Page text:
Ikan Bumbu Rujak (Spice-Braised Tuna)
This classic Indonesian dish has an appealing, sweet-spicy taste. Use yellowfin tuna if you can find it.
Yield: serves 4
- 2 stalks fresh, thick lemongrass, trimmed
- 1 tbsp. tamarind pulp
- 3 cloves garlic, chopped
- 3-5 long red chiles, such as holland or cayenne, stemmed and chopped
- 2 shallots, chopped
- 1 (2") piece fresh ginger, peeled and thinly sliced crosswise
- 1 (2") piece fresh galangal, peeled and thinly sliced crosswise (optional)
- 5 tbsp. peanut oil
- 3 cassia sticks
- 2 whole nutmegs, cracked open with a nutcracker
- 1 tsp. whole cloves
- 1 1⁄2 lb. skinless, boneless tuna filets, cut into 2" chunks
- 1⁄4 cup kecap manis (Indonesian sweet soy sauce)
- Remove and discard outer leaves of lemongrass and, using a blunt object like the smooth side of a meat mallet, bruise stalks until they are slightly shredded and flexible, then tie each in a knot; set aside. Put tamarind pulp and ¾ cup hot water into a small bowl; let soften for 15 minutes. Squeeze pulp through fingers, loosening it from seeds and fibers. Discard solids; set aside.
- Put garlic, chiles, shallots, ginger, galangal, and 1 tbsp. water into a food processor and purée, scraping down sides of bowl often, to form a fairly smooth paste, about 2 minutes. Transfer paste to a small bowl; set aside.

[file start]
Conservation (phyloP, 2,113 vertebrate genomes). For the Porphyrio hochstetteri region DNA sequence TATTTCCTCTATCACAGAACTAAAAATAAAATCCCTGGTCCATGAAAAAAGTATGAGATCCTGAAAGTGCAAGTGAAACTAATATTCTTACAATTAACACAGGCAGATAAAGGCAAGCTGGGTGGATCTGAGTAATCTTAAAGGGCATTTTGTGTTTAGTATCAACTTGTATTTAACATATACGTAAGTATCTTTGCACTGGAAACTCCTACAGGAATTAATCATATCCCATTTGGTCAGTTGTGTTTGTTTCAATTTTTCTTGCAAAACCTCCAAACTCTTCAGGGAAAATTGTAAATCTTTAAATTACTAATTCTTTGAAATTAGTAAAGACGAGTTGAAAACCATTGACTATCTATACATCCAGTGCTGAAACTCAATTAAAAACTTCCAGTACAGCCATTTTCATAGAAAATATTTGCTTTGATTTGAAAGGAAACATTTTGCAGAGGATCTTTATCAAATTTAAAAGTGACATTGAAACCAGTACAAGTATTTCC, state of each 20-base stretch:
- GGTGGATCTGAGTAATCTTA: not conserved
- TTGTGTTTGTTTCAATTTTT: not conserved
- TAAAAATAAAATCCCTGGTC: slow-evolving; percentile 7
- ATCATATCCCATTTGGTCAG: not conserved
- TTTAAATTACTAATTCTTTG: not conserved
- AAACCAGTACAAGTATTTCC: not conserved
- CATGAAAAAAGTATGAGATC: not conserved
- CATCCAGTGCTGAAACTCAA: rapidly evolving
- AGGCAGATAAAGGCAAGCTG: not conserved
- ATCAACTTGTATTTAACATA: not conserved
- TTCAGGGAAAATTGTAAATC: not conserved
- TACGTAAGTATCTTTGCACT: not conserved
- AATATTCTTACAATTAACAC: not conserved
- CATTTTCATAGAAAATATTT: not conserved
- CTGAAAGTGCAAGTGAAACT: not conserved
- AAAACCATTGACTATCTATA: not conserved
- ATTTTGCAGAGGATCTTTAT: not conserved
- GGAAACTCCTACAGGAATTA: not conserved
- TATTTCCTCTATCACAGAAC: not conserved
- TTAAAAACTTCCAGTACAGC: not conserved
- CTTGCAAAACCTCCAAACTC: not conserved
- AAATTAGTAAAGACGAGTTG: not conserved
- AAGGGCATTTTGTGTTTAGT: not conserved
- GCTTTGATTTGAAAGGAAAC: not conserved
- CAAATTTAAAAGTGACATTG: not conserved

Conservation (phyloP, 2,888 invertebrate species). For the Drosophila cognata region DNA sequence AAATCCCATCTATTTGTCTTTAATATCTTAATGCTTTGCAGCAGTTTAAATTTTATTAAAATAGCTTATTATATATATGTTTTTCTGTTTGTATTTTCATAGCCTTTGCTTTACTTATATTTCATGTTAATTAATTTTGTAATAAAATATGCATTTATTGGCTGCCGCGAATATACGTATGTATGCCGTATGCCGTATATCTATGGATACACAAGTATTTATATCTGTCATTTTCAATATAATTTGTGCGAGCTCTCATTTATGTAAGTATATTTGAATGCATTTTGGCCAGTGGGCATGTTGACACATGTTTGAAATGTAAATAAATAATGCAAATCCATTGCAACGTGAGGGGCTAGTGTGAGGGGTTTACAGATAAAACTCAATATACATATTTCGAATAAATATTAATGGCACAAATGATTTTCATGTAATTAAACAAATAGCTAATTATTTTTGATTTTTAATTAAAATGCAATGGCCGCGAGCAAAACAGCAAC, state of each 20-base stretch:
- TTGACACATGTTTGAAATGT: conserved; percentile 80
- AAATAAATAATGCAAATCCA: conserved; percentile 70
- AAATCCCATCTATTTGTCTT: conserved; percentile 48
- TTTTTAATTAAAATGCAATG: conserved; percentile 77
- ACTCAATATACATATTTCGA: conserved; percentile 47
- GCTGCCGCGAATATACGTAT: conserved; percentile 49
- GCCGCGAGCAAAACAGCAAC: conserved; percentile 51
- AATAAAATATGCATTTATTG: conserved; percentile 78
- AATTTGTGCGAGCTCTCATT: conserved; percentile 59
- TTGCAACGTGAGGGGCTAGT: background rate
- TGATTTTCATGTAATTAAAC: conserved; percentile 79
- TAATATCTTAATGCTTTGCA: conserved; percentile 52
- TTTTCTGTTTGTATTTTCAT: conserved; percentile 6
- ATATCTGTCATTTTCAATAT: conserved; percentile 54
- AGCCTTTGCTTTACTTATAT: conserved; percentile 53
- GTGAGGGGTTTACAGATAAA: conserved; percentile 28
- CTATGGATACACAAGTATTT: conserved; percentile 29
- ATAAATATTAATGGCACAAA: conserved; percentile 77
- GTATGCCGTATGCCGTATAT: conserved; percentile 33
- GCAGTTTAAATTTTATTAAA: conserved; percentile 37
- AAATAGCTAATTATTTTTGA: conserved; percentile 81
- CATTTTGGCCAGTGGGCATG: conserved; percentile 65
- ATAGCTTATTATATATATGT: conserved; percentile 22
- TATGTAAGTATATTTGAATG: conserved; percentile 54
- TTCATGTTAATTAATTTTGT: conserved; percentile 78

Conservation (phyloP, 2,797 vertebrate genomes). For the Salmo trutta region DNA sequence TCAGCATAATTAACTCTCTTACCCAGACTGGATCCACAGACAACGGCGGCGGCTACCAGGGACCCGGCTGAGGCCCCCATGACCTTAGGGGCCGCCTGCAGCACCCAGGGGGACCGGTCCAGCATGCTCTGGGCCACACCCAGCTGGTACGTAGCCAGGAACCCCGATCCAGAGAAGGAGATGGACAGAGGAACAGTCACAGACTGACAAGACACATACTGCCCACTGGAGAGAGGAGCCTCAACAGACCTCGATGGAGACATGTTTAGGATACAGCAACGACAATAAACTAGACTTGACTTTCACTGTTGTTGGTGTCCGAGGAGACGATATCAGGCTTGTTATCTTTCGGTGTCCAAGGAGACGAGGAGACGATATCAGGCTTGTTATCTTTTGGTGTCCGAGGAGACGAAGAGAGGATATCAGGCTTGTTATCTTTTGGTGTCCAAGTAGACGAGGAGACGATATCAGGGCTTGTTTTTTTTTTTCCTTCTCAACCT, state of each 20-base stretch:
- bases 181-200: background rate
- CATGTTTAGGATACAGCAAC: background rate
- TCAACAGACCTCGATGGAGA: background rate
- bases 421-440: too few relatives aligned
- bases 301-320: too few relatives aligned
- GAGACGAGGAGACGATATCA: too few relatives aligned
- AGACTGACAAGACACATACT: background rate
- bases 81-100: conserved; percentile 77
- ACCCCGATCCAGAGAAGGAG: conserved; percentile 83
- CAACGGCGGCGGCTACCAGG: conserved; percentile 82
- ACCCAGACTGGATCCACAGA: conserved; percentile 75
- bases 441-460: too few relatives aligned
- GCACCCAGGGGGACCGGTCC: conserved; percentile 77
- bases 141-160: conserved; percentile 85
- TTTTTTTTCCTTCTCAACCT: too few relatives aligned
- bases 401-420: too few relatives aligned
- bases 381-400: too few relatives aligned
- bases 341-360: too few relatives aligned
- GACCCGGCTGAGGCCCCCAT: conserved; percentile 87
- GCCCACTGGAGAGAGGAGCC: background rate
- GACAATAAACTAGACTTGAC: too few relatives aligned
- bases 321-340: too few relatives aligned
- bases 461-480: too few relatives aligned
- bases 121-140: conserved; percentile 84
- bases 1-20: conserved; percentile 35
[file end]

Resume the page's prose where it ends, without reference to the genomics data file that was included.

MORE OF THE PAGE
- Heat oil in a medium pot over medium heat. Add ground paste and cook until oil begins to separate and paste no longer smells raw, about 6 minutes. Add cassia, nutmeg, cloves, and lemongrass and cook, stirring, until aromatic, about 2 minutes. Add tuna and cook, stirring often, until outside of tuna is cooked and opaque, 3–5 minutes. Add reserved tamarind liquid, sweet soy sauce, and ¼ cup water and stir to combine. Reduce heat to medium-low and simmer gently until tuna is just cooked and still faintly pink in middle, 6–8 minutes. Season with salt to taste and transfer tuna and its sauce to a serving bowl. Let rest for at least 10 minutes before serving to allow the flavors to intensify. Serve with Festive Yellow Rice, if you like.